A few days ago I suggested that the economic impact from the coronavirus pandemic might not be that bad. After all, the Spanish flu was worse, and its impact in the US was surprisingly moderate.
That suggestion has aged badly. I still believe that government action can ameliorate the downturn in ways that weren’t feasible in 1918, but the underlying shock will almost certainly be worse than it was for the Spanish flu.
What I failed to consider was the speed of the modern world. There are two ways that speed affects us. The first, and most obvious, is the spread of the virus itself: air travel and automobiles allow it to spread almost instantly. Still, even in 1918 a virus could spread pretty quickly, so that’s not as big a difference as you might think.
It’s the second type of speed that’s truly different, and that’s the speed of information. In 1918 there was hardly time for panic to spread before the virus itself hit. There was no radio, no TV, no long-distance telephone to speak of, no social media. The only source of information was newspapers, and they mostly reported about the epidemic in understated columns below the fold, not in screaming headlines. It’s not that the epidemic was unknown; far from it. But it didn’t dominate the news in ten different ways 24/7. There was barely time for flu panic to tank the economy before it was all over.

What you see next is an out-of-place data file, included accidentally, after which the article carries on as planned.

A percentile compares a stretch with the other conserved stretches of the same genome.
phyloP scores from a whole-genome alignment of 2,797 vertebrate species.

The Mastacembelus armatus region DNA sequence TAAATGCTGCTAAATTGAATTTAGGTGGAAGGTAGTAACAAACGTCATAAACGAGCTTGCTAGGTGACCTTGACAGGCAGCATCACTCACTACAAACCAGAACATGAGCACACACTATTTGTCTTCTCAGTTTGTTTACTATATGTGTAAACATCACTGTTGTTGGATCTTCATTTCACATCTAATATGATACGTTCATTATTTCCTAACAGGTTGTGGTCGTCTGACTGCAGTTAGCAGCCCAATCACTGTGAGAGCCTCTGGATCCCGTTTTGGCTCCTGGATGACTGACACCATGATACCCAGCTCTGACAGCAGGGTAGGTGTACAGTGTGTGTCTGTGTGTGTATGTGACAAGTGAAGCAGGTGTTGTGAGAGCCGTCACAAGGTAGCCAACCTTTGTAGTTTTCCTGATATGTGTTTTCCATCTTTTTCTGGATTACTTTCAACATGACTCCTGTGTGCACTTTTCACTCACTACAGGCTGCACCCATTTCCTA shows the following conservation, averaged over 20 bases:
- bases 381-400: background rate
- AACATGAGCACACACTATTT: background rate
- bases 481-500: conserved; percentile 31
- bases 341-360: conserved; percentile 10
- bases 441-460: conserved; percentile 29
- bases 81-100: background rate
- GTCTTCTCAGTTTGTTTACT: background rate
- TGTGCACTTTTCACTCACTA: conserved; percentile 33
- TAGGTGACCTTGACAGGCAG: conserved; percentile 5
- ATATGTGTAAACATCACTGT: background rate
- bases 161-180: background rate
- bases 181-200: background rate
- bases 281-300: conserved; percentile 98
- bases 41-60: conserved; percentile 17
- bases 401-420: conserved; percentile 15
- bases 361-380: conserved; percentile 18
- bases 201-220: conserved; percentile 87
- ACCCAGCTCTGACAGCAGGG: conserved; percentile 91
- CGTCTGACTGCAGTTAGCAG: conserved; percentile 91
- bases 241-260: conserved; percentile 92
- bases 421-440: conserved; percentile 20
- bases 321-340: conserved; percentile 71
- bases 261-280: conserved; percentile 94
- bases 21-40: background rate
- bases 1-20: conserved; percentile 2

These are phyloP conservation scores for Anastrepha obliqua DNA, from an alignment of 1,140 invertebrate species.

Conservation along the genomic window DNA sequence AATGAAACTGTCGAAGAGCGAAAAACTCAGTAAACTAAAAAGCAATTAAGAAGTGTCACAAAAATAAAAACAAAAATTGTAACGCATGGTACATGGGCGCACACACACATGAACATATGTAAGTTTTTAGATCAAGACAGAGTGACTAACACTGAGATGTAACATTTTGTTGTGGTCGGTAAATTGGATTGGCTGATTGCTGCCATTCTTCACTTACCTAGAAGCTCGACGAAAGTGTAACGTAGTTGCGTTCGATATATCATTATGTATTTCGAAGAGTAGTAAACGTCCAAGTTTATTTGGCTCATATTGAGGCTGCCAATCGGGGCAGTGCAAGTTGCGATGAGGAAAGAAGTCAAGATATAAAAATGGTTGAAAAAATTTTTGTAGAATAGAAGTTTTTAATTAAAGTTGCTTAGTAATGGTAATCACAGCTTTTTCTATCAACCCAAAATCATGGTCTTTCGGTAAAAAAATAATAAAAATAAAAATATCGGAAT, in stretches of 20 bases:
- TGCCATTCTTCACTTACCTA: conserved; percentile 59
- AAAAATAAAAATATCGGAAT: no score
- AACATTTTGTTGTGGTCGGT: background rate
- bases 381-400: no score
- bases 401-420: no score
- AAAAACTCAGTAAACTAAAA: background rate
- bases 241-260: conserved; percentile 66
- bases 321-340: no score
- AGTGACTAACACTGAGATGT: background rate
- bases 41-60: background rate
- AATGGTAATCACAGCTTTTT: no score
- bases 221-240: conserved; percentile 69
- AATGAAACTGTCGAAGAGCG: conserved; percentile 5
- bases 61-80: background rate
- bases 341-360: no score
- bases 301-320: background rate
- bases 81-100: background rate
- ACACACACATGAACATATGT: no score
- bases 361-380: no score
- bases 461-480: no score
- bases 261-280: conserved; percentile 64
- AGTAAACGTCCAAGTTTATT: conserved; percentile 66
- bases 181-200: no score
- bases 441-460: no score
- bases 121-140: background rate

The exact opposite is true today. Hell, we’re not even waiting for panic to tank the economy on its own. We’re very deliberately tanking the economy in an effort to slow the spread of coronavirus, and we’re doing it well before the coronavirus has even had a chance to spread very widely. Luckily, we also have economic tools available to keep the economy afloat that we didn’t in 1918, and that can make a big difference. We just have to be willing to use them.